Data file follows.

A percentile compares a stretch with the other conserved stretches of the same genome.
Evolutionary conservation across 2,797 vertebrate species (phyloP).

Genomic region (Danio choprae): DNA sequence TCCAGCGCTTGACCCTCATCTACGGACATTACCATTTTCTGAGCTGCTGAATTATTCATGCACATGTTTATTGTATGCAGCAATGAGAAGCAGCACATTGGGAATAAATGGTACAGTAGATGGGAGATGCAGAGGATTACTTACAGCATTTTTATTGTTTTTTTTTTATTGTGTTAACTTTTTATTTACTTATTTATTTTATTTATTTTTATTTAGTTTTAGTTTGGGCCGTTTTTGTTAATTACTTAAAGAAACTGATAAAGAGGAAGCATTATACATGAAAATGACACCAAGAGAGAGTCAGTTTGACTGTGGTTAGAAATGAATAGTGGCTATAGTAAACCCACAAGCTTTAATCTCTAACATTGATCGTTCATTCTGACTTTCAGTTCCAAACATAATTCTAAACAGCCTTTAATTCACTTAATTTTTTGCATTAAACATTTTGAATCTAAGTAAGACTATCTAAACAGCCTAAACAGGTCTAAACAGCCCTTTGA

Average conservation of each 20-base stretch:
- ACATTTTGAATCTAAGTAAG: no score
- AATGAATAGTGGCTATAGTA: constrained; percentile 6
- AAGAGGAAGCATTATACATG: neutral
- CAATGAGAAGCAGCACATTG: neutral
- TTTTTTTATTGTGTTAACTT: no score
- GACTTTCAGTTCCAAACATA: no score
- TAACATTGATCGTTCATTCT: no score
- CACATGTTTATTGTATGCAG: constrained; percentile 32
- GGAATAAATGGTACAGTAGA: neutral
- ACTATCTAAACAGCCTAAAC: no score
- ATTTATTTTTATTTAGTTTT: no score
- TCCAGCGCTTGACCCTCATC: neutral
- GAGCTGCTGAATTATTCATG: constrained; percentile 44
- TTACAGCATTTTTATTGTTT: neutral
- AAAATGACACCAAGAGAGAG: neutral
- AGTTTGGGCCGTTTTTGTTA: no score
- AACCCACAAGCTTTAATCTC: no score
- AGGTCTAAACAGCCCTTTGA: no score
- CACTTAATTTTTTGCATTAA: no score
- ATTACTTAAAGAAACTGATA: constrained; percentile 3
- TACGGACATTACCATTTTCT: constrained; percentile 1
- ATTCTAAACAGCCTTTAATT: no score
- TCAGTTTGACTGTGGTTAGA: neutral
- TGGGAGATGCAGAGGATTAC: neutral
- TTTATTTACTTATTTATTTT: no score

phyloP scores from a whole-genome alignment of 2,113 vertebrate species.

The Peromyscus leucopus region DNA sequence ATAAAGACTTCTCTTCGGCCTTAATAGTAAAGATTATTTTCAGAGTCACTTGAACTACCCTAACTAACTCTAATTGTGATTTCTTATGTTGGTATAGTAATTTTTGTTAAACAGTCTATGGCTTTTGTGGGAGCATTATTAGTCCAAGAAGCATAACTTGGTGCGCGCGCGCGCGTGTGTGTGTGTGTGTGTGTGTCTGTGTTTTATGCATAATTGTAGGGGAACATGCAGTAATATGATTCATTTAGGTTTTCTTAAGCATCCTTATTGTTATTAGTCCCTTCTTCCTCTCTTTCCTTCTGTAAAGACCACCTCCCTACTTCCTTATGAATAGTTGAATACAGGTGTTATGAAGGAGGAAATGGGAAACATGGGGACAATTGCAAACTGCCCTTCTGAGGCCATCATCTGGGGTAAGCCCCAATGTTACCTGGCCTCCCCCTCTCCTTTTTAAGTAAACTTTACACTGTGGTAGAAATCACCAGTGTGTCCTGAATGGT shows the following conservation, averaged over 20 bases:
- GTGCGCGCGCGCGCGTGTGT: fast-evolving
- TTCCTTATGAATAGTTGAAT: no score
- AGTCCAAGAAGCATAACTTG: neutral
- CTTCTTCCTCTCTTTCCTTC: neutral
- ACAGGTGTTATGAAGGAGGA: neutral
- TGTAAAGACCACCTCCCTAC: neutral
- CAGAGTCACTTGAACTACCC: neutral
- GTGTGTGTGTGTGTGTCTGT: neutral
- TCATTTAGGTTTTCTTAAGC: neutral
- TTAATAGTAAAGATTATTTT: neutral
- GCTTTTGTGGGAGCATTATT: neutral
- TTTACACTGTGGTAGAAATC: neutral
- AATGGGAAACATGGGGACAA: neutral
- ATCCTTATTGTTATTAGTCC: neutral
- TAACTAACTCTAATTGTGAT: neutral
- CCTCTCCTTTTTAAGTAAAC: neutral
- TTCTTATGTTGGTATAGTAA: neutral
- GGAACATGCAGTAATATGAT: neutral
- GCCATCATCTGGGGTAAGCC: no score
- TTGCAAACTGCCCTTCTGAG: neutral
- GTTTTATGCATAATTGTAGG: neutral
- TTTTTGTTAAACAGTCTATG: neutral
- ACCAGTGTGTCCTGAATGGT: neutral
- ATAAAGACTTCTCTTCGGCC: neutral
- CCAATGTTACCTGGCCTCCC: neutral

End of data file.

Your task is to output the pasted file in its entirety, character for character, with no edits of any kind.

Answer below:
A percentile compares a stretch with the other conserved stretches of the same genome.
Evolutionary conservation across 2,797 vertebrate species (phyloP).

Genomic region (Danio choprae): DNA sequence TCCAGCGCTTGACCCTCATCTACGGACATTACCATTTTCTGAGCTGCTGAATTATTCATGCACATGTTTATTGTATGCAGCAATGAGAAGCAGCACATTGGGAATAAATGGTACAGTAGATGGGAGATGCAGAGGATTACTTACAGCATTTTTATTGTTTTTTTTTTATTGTGTTAACTTTTTATTTACTTATTTATTTTATTTATTTTTATTTAGTTTTAGTTTGGGCCGTTTTTGTTAATTACTTAAAGAAACTGATAAAGAGGAAGCATTATACATGAAAATGACACCAAGAGAGAGTCAGTTTGACTGTGGTTAGAAATGAATAGTGGCTATAGTAAACCCACAAGCTTTAATCTCTAACATTGATCGTTCATTCTGACTTTCAGTTCCAAACATAATTCTAAACAGCCTTTAATTCACTTAATTTTTTGCATTAAACATTTTGAATCTAAGTAAGACTATCTAAACAGCCTAAACAGGTCTAAACAGCCCTTTGA

Average conservation of each 20-base stretch:
- ACATTTTGAATCTAAGTAAG: no score
- AATGAATAGTGGCTATAGTA: constrained; percentile 6
- AAGAGGAAGCATTATACATG: neutral
- CAATGAGAAGCAGCACATTG: neutral
- TTTTTTTATTGTGTTAACTT: no score
- GACTTTCAGTTCCAAACATA: no score
- TAACATTGATCGTTCATTCT: no score
- CACATGTTTATTGTATGCAG: constrained; percentile 32
- GGAATAAATGGTACAGTAGA: neutral
- ACTATCTAAACAGCCTAAAC: no score
- ATTTATTTTTATTTAGTTTT: no score
- TCCAGCGCTTGACCCTCATC: neutral
- GAGCTGCTGAATTATTCATG: constrained; percentile 44
- TTACAGCATTTTTATTGTTT: neutral
- AAAATGACACCAAGAGAGAG: neutral
- AGTTTGGGCCGTTTTTGTTA: no score
- AACCCACAAGCTTTAATCTC: no score
- AGGTCTAAACAGCCCTTTGA: no score
- CACTTAATTTTTTGCATTAA: no score
- ATTACTTAAAGAAACTGATA: constrained; percentile 3
- TACGGACATTACCATTTTCT: constrained; percentile 1
- ATTCTAAACAGCCTTTAATT: no score
- TCAGTTTGACTGTGGTTAGA: neutral
- TGGGAGATGCAGAGGATTAC: neutral
- TTTATTTACTTATTTATTTT: no score

phyloP scores from a whole-genome alignment of 2,113 vertebrate species.

The Peromyscus leucopus region DNA sequence ATAAAGACTTCTCTTCGGCCTTAATAGTAAAGATTATTTTCAGAGTCACTTGAACTACCCTAACTAACTCTAATTGTGATTTCTTATGTTGGTATAGTAATTTTTGTTAAACAGTCTATGGCTTTTGTGGGAGCATTATTAGTCCAAGAAGCATAACTTGGTGCGCGCGCGCGCGTGTGTGTGTGTGTGTGTGTGTCTGTGTTTTATGCATAATTGTAGGGGAACATGCAGTAATATGATTCATTTAGGTTTTCTTAAGCATCCTTATTGTTATTAGTCCCTTCTTCCTCTCTTTCCTTCTGTAAAGACCACCTCCCTACTTCCTTATGAATAGTTGAATACAGGTGTTATGAAGGAGGAAATGGGAAACATGGGGACAATTGCAAACTGCCCTTCTGAGGCCATCATCTGGGGTAAGCCCCAATGTTACCTGGCCTCCCCCTCTCCTTTTTAAGTAAACTTTACACTGTGGTAGAAATCACCAGTGTGTCCTGAATGGT shows the following conservation, averaged over 20 bases:
- GTGCGCGCGCGCGCGTGTGT: fast-evolving
- TTCCTTATGAATAGTTGAAT: no score
- AGTCCAAGAAGCATAACTTG: neutral
- CTTCTTCCTCTCTTTCCTTC: neutral
- ACAGGTGTTATGAAGGAGGA: neutral
- TGTAAAGACCACCTCCCTAC: neutral
- CAGAGTCACTTGAACTACCC: neutral
- GTGTGTGTGTGTGTGTCTGT: neutral
- TCATTTAGGTTTTCTTAAGC: neutral
- TTAATAGTAAAGATTATTTT: neutral
- GCTTTTGTGGGAGCATTATT: neutral
- TTTACACTGTGGTAGAAATC: neutral
- AATGGGAAACATGGGGACAA: neutral
- ATCCTTATTGTTATTAGTCC: neutral
- TAACTAACTCTAATTGTGAT: neutral
- CCTCTCCTTTTTAAGTAAAC: neutral
- TTCTTATGTTGGTATAGTAA: neutral
- GGAACATGCAGTAATATGAT: neutral
- GCCATCATCTGGGGTAAGCC: no score
- TTGCAAACTGCCCTTCTGAG: neutral
- GTTTTATGCATAATTGTAGG: neutral
- TTTTTGTTAAACAGTCTATG: neutral
- ACCAGTGTGTCCTGAATGGT: neutral
- ATAAAGACTTCTCTTCGGCC: neutral
- CCAATGTTACCTGGCCTCCC: neutral